Poet’s new collection expresses feelings about aging, loss of mother

By Rachel Moulden for Digital First Media

Lynn Swanson was always a writer at heart. Her passion for writing grew as she did, constantly devouring stories as a child.

“I grew up running around on 10 acres of open land, so there was a closeness to the earth and nature that afforded me some sort of secrets, I think,” says the Royal Oak native. “When I was bored in the summer hanging on the kitchen cupboards, my mother always said, ‘Good! Go and create something.’

“She would sort of semi-read all the classic children’s stories to me, but let me make up what Cinderella’s gown looked like and encourage me to add to or change the story,” she says.

In junior high and high school, Swanson was always excited to write essays on the literature she read in class. She majored in English and dance at the University of Michigan, and was inspired by Poet Alice Fulton, who taught there. She eventually earned a master’s degree in English and creative writing at Michigan State University, where she learned how to write poetry and won awards in both fiction and poetry.

Swanson worked as a writer and editor for law firms and major corporations before writing two middle-reader novels, “Summer Dance” and its sequel “Welcome Back to Lakewood,” as well as an illustrated book, “Caraboose the Tooth Fairy Moose.”

When she’s not writing she can be found dancing.

“I have always been a dancer and a writer. The energies balance me,” Swanson says. “I feel the energy as outgoing and exuberant as a dancer and movement instructor, and I feel the energy as inward and still as a writer.”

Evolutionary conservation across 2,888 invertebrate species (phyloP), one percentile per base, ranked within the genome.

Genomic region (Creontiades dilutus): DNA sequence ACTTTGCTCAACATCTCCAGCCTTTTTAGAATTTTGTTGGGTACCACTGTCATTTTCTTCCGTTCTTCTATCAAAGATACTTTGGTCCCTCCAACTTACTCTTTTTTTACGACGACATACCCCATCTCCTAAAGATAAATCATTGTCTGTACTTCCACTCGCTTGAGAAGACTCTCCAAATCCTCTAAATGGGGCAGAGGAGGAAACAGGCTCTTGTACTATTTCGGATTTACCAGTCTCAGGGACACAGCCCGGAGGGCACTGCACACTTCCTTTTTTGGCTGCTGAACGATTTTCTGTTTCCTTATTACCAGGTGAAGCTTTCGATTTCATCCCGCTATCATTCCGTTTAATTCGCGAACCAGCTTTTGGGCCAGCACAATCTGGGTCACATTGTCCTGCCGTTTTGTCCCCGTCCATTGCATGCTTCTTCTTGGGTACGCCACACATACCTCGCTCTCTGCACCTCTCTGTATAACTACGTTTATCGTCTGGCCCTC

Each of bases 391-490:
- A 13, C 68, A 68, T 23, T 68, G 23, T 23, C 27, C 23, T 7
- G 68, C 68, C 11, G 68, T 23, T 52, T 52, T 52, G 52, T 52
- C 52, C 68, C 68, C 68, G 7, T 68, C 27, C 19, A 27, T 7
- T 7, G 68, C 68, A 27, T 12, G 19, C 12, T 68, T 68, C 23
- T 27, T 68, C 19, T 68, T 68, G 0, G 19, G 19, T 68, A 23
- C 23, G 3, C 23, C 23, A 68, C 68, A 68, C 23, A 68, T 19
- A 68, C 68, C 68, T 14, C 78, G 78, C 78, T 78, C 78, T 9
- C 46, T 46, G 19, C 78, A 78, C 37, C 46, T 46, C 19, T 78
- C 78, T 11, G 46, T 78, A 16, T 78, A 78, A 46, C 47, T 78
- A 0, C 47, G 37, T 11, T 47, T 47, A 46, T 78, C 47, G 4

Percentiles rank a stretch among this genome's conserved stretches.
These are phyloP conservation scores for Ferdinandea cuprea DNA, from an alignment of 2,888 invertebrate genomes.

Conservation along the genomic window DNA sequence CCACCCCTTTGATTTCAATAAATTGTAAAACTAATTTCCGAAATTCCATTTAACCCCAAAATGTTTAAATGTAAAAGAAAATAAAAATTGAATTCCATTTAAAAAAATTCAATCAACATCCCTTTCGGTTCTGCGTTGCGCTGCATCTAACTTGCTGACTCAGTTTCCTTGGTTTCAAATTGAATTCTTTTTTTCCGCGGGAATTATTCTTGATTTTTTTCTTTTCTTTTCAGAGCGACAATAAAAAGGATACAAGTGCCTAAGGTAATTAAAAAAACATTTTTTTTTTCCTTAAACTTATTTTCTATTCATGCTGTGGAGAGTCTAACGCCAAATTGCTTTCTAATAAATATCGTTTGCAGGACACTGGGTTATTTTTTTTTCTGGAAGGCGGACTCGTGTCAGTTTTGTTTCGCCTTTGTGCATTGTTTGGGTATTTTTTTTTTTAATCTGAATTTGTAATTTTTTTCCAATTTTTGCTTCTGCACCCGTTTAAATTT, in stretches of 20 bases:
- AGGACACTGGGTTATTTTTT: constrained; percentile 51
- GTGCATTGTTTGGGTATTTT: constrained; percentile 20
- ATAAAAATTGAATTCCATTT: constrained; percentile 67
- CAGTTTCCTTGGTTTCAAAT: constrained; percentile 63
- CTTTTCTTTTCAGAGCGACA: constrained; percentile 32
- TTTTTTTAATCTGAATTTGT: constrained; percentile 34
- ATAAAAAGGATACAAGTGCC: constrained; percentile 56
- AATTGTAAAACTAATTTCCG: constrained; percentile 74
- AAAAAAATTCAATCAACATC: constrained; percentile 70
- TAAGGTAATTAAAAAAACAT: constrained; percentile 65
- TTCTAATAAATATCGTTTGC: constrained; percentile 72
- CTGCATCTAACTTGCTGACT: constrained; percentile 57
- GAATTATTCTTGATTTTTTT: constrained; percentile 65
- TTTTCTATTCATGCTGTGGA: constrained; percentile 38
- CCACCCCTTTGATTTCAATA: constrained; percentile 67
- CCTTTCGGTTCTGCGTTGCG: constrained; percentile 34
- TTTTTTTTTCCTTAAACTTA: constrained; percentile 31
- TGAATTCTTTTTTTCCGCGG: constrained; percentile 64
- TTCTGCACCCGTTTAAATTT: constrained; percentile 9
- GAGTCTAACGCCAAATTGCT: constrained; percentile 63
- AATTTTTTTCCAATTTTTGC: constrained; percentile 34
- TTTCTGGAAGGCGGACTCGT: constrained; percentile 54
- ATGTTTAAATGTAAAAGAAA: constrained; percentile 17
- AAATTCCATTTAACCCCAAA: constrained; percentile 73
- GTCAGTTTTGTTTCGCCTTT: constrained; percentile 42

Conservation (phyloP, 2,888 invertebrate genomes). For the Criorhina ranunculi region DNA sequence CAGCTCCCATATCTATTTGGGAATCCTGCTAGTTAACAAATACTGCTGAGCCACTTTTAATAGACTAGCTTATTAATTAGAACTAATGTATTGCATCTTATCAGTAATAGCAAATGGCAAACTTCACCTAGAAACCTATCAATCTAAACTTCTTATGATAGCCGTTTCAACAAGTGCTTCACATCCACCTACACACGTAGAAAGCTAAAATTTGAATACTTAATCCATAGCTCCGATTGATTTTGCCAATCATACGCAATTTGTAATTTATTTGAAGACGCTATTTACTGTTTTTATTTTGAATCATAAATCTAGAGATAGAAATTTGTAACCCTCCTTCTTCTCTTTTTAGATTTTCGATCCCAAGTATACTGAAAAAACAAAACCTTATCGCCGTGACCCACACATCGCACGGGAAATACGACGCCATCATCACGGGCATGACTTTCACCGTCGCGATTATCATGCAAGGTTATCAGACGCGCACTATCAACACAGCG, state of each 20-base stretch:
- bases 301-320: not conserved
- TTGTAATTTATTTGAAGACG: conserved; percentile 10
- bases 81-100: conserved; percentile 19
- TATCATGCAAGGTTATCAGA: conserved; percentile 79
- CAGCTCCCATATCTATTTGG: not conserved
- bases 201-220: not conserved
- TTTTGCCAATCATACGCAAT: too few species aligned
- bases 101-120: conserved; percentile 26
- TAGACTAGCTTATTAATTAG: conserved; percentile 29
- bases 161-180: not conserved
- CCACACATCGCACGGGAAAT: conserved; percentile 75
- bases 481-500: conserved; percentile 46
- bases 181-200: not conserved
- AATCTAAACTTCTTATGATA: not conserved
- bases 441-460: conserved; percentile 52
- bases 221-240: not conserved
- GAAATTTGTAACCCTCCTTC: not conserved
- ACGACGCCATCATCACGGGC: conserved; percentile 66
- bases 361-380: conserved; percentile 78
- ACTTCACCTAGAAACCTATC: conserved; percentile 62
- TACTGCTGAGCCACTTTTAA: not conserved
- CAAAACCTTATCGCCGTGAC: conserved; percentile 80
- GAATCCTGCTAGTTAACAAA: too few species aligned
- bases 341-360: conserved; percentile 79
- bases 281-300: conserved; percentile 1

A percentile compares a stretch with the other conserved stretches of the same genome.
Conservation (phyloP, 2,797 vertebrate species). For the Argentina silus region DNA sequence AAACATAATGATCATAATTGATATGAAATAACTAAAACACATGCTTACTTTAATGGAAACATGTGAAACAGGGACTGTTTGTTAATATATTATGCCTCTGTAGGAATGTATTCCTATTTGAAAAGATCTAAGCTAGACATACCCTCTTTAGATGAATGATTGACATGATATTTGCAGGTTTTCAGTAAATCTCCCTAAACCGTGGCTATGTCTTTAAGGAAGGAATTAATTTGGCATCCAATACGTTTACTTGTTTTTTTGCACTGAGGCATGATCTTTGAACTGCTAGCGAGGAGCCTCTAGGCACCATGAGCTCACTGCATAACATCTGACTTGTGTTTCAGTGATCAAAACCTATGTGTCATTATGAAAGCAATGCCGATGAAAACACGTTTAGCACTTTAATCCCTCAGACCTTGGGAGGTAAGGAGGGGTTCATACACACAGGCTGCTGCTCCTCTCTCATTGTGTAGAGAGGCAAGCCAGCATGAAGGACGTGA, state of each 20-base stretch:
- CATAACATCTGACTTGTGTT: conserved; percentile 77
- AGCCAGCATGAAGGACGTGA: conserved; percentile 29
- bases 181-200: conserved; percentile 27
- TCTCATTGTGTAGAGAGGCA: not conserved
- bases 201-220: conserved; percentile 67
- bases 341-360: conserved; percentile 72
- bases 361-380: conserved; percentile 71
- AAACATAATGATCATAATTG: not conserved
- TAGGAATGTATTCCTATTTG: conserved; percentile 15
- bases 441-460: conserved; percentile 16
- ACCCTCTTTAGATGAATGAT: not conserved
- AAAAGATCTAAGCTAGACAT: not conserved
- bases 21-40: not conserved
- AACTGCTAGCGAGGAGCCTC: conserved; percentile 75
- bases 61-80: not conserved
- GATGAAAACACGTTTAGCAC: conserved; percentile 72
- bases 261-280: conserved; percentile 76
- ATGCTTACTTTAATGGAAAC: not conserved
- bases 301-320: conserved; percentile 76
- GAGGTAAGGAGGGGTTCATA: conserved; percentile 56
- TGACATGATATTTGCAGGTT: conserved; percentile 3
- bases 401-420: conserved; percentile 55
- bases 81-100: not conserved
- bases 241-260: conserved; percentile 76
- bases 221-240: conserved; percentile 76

She describes her writing process as if she is going back and forth between the right and left sides of her brain.

“I get lost for a while in the right side dreaming up plot and letting the characters take over, then have to flip back to the left brain to keep chapters the right length and look at grammar, diction, and punctuation,” she says.

She finds many differences between writing novels, short stories and poetry.

“Writing a short story is like opening a closet and showing the reader a jacket and a hat, and that writing a novel is like showing the reader through a whole house,” Swanson says. “The difference between poetry and novels is more like you are riding in different types of boats on the ocean. My poetry comes from a deep insight and I have to figure out how to express it in measured images that all relate.”

“To My Mother: Winter Circus,” is Swanson’s newest book, a collection of poems about the aging and death of a parent, expressed as realization, sadness, joy and humor. Swanson writes from experience — she and her husband spent nearly a year in Florida, five years before her mother died, helping her transition to a pared-down life. She says it was highly emotional for her and for her mother. By the time she got back home she had written most of the poems, which proved to be a healing process.

Swanson hopes his collection of poems touch people help them express their own feelings. Swanson’s book is available on Amazon and at finishinglinepress.com/bookstore. For more information about Swanson, visit lynnswansonbooks.com.

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